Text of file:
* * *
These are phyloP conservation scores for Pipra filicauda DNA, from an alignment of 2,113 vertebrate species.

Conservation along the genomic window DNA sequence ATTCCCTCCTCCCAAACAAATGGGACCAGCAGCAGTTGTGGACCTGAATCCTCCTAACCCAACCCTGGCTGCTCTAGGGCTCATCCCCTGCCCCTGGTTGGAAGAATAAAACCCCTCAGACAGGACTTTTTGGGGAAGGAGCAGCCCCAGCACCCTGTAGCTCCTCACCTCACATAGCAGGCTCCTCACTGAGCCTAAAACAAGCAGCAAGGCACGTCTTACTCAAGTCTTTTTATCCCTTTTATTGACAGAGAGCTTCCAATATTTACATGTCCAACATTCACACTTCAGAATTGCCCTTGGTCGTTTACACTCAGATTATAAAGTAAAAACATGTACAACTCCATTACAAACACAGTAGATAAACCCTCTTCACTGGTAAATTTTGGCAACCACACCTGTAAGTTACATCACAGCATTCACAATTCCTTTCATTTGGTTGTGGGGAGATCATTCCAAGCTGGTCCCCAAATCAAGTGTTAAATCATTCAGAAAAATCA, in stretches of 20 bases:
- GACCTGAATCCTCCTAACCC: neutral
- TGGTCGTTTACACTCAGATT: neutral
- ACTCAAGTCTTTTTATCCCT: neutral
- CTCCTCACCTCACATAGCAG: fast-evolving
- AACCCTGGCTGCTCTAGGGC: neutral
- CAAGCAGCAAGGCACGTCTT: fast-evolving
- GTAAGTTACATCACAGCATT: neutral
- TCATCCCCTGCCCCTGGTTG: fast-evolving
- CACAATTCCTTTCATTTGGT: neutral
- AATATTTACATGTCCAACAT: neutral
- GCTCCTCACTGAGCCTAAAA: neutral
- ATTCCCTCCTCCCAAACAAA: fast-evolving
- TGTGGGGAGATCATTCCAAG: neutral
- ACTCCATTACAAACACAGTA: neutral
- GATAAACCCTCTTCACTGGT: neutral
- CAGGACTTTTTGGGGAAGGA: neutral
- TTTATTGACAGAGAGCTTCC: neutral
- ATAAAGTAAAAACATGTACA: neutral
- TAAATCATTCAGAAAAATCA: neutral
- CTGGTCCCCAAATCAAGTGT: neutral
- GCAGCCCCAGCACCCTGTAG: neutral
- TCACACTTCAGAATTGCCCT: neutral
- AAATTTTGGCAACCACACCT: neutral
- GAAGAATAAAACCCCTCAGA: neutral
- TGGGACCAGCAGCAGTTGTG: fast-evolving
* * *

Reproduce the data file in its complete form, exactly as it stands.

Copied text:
These are phyloP conservation scores for Pipra filicauda DNA, from an alignment of 2,113 vertebrate species.

Conservation along the genomic window DNA sequence ATTCCCTCCTCCCAAACAAATGGGACCAGCAGCAGTTGTGGACCTGAATCCTCCTAACCCAACCCTGGCTGCTCTAGGGCTCATCCCCTGCCCCTGGTTGGAAGAATAAAACCCCTCAGACAGGACTTTTTGGGGAAGGAGCAGCCCCAGCACCCTGTAGCTCCTCACCTCACATAGCAGGCTCCTCACTGAGCCTAAAACAAGCAGCAAGGCACGTCTTACTCAAGTCTTTTTATCCCTTTTATTGACAGAGAGCTTCCAATATTTACATGTCCAACATTCACACTTCAGAATTGCCCTTGGTCGTTTACACTCAGATTATAAAGTAAAAACATGTACAACTCCATTACAAACACAGTAGATAAACCCTCTTCACTGGTAAATTTTGGCAACCACACCTGTAAGTTACATCACAGCATTCACAATTCCTTTCATTTGGTTGTGGGGAGATCATTCCAAGCTGGTCCCCAAATCAAGTGTTAAATCATTCAGAAAAATCA, in stretches of 20 bases:
- GACCTGAATCCTCCTAACCC: neutral
- TGGTCGTTTACACTCAGATT: neutral
- ACTCAAGTCTTTTTATCCCT: neutral
- CTCCTCACCTCACATAGCAG: fast-evolving
- AACCCTGGCTGCTCTAGGGC: neutral
- CAAGCAGCAAGGCACGTCTT: fast-evolving
- GTAAGTTACATCACAGCATT: neutral
- TCATCCCCTGCCCCTGGTTG: fast-evolving
- CACAATTCCTTTCATTTGGT: neutral
- AATATTTACATGTCCAACAT: neutral
- GCTCCTCACTGAGCCTAAAA: neutral
- ATTCCCTCCTCCCAAACAAA: fast-evolving
- TGTGGGGAGATCATTCCAAG: neutral
- ACTCCATTACAAACACAGTA: neutral
- GATAAACCCTCTTCACTGGT: neutral
- CAGGACTTTTTGGGGAAGGA: neutral
- TTTATTGACAGAGAGCTTCC: neutral
- ATAAAGTAAAAACATGTACA: neutral
- TAAATCATTCAGAAAAATCA: neutral
- CTGGTCCCCAAATCAAGTGT: neutral
- GCAGCCCCAGCACCCTGTAG: neutral
- TCACACTTCAGAATTGCCCT: neutral
- AAATTTTGGCAACCACACCT: neutral
- GAAGAATAAAACCCCTCAGA: neutral
- TGGGACCAGCAGCAGTTGTG: fast-evolving